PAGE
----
Judging from the calls I’ve fielded over the last few weeks, nearly every employer is thinking about the impact mass vaccinations are having on their workforce.

The questions (and answers), however, are basically the same:

With many workplaces now going on a year with remote workers, issues that were thought to be temporary blips are turning into major headaches.

Suppose your office in Stamford, Connecticut is closed and employee are allowed to work remotely.

What happens to those New York residents who are now working from home 24/7?

What about

If 2020 was a year full of twists and hairpin turns, 2021 is proving to be a worthy successor — at least when it comes to paid leave.

There are a lot of news articles out there but I thought a quick recap of where we are (and where we are expecting to go) would

Oh Halloween.

You have a tendency to make employment lawyers busy.

For instance, there was that time when an employee made comments about a co-worker “taking a girlfriend dressed as a 747 to a Halloween party and bringing her in for a landing” when the co-worker was gay and had no girlfriend. Harassment? (Hansen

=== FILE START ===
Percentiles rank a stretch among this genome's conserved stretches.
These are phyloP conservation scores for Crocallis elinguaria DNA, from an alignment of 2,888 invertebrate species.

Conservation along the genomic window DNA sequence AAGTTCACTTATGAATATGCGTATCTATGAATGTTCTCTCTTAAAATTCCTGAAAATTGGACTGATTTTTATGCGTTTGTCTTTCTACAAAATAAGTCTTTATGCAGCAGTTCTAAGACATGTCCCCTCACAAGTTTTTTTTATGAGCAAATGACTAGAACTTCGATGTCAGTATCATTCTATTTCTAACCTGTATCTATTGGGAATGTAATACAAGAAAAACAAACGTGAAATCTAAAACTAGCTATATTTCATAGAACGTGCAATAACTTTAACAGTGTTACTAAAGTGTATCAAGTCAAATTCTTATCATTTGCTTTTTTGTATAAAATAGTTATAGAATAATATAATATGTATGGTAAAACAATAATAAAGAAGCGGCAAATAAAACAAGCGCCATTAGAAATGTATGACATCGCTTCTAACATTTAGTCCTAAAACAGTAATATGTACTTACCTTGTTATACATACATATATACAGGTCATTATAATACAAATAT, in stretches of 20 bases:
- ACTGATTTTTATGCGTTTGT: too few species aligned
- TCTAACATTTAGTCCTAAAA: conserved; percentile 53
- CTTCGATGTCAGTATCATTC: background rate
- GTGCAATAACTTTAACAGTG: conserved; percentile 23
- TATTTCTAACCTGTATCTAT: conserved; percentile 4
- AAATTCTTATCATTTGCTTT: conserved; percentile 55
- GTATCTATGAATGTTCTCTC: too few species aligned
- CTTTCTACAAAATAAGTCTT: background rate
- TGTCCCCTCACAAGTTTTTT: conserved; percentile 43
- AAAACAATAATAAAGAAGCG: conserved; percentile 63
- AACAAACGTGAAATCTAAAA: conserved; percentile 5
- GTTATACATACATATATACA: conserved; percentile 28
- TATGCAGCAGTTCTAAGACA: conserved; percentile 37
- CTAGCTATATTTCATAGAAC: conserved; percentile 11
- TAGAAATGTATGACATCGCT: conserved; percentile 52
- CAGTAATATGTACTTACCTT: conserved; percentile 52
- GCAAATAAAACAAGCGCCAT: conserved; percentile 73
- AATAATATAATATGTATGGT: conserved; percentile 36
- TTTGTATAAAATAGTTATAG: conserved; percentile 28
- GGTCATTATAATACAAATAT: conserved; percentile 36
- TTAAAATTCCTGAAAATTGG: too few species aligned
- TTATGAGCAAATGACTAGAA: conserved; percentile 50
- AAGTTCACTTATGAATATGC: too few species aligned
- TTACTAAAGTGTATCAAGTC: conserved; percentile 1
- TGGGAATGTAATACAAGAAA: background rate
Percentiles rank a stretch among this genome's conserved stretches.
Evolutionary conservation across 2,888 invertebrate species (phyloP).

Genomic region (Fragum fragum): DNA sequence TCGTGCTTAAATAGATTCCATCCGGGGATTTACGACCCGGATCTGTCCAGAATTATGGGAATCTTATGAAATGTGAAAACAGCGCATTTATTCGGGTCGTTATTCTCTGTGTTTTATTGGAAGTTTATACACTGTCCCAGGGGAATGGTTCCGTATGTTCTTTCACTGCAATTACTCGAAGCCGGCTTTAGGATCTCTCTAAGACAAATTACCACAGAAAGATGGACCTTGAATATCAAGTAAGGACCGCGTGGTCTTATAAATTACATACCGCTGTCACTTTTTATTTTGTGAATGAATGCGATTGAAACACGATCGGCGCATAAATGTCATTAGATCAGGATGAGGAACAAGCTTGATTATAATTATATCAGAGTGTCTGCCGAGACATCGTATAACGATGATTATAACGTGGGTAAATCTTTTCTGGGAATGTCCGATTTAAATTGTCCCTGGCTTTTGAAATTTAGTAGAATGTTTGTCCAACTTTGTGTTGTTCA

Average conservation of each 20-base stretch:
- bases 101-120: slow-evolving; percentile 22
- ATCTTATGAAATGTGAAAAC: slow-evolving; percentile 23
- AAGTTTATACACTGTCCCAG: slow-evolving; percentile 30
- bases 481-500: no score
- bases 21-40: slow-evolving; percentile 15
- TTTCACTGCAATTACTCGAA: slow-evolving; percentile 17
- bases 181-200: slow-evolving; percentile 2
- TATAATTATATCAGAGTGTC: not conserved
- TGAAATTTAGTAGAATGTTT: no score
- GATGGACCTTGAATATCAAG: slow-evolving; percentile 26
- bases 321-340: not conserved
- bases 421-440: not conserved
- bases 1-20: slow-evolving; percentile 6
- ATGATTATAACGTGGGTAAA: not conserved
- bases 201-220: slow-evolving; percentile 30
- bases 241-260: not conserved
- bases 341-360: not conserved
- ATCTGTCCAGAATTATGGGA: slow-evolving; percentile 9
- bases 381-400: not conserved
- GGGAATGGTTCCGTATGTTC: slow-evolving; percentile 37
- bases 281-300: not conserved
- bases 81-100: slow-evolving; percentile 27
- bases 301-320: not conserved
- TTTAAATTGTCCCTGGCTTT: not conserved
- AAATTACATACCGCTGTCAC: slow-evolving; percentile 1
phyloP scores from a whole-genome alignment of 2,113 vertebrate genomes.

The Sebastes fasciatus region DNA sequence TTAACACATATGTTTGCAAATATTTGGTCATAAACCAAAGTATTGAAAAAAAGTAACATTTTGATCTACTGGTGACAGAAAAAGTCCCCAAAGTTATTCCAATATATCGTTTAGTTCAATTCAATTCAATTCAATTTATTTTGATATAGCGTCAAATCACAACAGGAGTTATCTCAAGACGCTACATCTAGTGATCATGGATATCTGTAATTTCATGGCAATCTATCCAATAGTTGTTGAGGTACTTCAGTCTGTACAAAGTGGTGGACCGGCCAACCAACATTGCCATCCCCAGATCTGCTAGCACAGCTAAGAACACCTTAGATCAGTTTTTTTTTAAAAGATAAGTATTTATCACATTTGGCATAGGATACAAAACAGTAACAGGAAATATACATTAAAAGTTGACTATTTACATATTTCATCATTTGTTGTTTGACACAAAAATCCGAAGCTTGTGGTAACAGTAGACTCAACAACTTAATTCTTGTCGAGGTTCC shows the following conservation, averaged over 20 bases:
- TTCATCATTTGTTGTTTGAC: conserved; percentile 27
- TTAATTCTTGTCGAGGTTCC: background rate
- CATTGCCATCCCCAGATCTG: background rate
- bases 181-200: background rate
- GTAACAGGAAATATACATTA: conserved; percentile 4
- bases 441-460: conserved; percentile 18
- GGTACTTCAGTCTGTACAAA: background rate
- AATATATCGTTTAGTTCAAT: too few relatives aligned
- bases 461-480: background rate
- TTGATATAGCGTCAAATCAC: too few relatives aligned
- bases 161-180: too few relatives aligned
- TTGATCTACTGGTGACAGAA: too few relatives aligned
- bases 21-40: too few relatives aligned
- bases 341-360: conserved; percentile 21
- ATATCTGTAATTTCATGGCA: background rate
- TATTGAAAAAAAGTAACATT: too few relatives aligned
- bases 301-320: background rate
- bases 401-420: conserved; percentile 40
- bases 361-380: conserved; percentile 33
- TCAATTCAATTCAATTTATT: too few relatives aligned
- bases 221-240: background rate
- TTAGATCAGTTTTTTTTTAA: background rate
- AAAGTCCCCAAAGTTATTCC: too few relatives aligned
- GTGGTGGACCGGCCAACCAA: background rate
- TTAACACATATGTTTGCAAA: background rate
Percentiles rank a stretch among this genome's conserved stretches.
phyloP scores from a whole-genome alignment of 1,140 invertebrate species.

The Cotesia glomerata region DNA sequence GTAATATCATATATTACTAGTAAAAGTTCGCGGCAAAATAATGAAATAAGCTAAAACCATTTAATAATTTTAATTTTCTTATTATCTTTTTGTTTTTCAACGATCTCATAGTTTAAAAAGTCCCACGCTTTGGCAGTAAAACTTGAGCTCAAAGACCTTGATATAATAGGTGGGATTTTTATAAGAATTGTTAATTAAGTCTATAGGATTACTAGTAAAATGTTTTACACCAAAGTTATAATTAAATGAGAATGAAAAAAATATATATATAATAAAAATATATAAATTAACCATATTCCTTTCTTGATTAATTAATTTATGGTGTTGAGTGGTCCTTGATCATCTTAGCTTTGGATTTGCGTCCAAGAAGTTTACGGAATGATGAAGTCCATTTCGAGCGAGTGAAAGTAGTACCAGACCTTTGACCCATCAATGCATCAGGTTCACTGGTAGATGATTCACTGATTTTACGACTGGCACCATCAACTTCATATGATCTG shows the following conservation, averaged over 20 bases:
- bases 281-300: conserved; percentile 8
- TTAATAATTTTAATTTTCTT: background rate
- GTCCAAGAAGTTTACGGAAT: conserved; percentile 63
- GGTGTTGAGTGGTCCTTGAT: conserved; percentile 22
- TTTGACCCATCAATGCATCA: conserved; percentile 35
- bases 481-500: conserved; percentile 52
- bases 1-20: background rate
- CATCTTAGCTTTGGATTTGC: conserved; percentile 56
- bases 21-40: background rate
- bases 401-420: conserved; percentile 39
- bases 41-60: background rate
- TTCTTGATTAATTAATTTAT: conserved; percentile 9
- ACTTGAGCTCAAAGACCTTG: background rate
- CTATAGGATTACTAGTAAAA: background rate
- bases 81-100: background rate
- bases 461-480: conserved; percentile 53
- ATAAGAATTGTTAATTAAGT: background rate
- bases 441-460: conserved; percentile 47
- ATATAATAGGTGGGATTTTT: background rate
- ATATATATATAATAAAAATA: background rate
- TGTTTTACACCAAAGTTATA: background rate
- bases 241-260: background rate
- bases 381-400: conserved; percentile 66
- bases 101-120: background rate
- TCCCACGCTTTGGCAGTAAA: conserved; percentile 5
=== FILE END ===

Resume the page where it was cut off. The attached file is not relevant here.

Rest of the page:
Election Day is nearly upon us.

But unlike prior years, many Connecticut residents have already voted, thanks to the pandemic-related absentee ballot system uage.

Still, next Tuesday, our fellow citizens will still take to the polls from 6 a.m. to 8 p.m. to vote for their favorite candidate.  You can find out where you should

Before the pandemic (remember then?), you may recall a case last year that drew headlines: Chip’s Family Restaurants was having issues with a class action lawsuit filed against the small chain by allegedly improperly deducting a tip credit from server earnings thereby paying those potential class members below the minimum wage for the performance of

There’s just a few weeks to go (absent an extension) for employers to get their employees trained on sexual harassment prevention.  October 1, 2020 will be here before you know it.

I’ve talked about it in prior posts so there should be no surprise.

And yet, with the pandemic, it’s easy to see how this

We made it halfway through 2020.

I know it FEELS as if it should be December, but just think how long March was!

A lot has changed since the start of the pandemic.  But over the last few weeks, I’ve been hearing from employers wondering where things stand right now. What’s changed? What still

The last time that I spoke with Plaintiff’s attorney Nina Pirrotti, the pandemic was just beginning and we were just getting used to our home offices. Now, 10 weeks later, the abnormal has become normal.  My business attire has gotten a bit more casual and my office a bit more organized.

But it seemed a